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Because the woman you’re living with shows no interest in improving the quality of the relationship, wanting to leave does not make you a bad person. You will have to accept that because the children depend upon you for certain things, they will be affected by your departure. It’s too bad you didn’t consider that before moving in with someone who had a family.
Try to make the breakup as civil as possible. Before you go, talk to each of the children individually. Make it clear that they are not the reason the relationship is ending and that you will always care about them. That way, they won’t think they did something bad and blame themselves.Lazy boyfriend DEAR ABBY: My only daughter, “Claire,” who is 25, has always had a strong work ethic. Her boyfriend “Charles” has never held a job, either during college or in the year and a half he has been out of school. They were living with his parents until Claire accepted a one-year job overseas. Charles followed.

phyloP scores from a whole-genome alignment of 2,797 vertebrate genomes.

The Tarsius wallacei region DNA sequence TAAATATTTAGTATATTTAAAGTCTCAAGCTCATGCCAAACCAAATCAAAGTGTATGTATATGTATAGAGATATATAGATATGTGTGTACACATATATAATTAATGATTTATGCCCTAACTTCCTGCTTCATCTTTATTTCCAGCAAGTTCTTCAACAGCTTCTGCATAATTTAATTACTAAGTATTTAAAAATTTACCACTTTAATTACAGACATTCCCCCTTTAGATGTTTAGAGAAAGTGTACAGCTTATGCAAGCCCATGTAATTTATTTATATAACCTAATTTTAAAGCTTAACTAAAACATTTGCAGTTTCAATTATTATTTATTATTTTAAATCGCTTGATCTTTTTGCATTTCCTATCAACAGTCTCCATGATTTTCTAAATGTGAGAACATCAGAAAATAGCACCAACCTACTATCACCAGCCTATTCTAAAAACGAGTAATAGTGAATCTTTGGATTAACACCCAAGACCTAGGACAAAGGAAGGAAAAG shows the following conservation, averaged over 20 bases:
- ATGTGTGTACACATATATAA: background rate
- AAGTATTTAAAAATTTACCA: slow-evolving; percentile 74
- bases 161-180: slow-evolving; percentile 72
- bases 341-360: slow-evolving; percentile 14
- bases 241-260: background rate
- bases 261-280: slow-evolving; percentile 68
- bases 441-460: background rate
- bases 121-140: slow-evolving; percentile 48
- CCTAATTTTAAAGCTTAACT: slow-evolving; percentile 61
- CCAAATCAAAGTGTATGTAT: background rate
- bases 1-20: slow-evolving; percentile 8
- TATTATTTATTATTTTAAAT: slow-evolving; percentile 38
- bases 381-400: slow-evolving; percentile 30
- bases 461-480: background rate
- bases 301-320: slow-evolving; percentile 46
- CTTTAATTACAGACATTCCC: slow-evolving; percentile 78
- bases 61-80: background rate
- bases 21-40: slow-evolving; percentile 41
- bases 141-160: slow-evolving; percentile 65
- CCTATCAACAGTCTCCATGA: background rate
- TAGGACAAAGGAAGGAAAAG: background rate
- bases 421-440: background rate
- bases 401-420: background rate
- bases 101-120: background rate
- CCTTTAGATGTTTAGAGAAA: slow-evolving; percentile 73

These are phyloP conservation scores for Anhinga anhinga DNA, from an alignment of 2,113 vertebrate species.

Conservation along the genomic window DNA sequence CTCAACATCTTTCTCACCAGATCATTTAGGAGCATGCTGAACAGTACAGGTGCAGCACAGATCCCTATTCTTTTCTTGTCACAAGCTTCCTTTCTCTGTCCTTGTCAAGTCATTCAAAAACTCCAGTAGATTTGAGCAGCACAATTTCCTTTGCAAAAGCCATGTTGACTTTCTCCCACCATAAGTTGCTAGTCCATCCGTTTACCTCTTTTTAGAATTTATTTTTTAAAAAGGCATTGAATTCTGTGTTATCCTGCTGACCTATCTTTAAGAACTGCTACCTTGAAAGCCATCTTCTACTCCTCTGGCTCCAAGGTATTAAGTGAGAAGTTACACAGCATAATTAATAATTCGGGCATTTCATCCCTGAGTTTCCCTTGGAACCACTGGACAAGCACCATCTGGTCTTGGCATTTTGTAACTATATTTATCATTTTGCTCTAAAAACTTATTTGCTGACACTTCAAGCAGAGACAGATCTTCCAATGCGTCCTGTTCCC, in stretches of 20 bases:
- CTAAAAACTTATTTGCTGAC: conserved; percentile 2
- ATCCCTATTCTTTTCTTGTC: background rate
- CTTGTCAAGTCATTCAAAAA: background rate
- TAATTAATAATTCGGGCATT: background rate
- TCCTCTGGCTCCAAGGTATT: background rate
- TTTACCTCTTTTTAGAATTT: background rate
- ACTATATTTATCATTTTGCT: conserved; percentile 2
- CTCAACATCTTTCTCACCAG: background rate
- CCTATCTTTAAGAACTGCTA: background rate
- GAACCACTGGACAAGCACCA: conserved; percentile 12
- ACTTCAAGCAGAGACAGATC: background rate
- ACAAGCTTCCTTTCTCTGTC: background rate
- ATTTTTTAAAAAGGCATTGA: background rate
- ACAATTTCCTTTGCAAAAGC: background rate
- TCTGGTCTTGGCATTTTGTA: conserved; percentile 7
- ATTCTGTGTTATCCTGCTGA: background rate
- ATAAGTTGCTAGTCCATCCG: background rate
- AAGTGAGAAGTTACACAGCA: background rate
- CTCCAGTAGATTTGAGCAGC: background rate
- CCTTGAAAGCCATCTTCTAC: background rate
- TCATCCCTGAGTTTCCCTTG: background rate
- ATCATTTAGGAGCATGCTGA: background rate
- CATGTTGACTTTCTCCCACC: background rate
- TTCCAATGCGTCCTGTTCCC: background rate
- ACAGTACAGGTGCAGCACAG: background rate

Listen to your head. When Claire returns, let her know that she and her fiance will be paying for the wedding. It will be an introduction to the financial realities she and her husband will encounter after their marriage. Later on, when they’re considering buying a home, you can give them the money that might have been spent on the wedding as part of their down payment — if they are still together.No time for friends DEAR ABBY:
Is it possible that your feelings are temporary and that you are simply overwhelmed by the demands of your new business? If so, I’d hate to see you end friendships with people you love. Relationships don’t always remain at the same level or have the same intensity. Rather than cut the people off entirely, explain that you can’t be as available because you have a new business and don’t have the time. It would be kinder.© Universal Uclick 7/19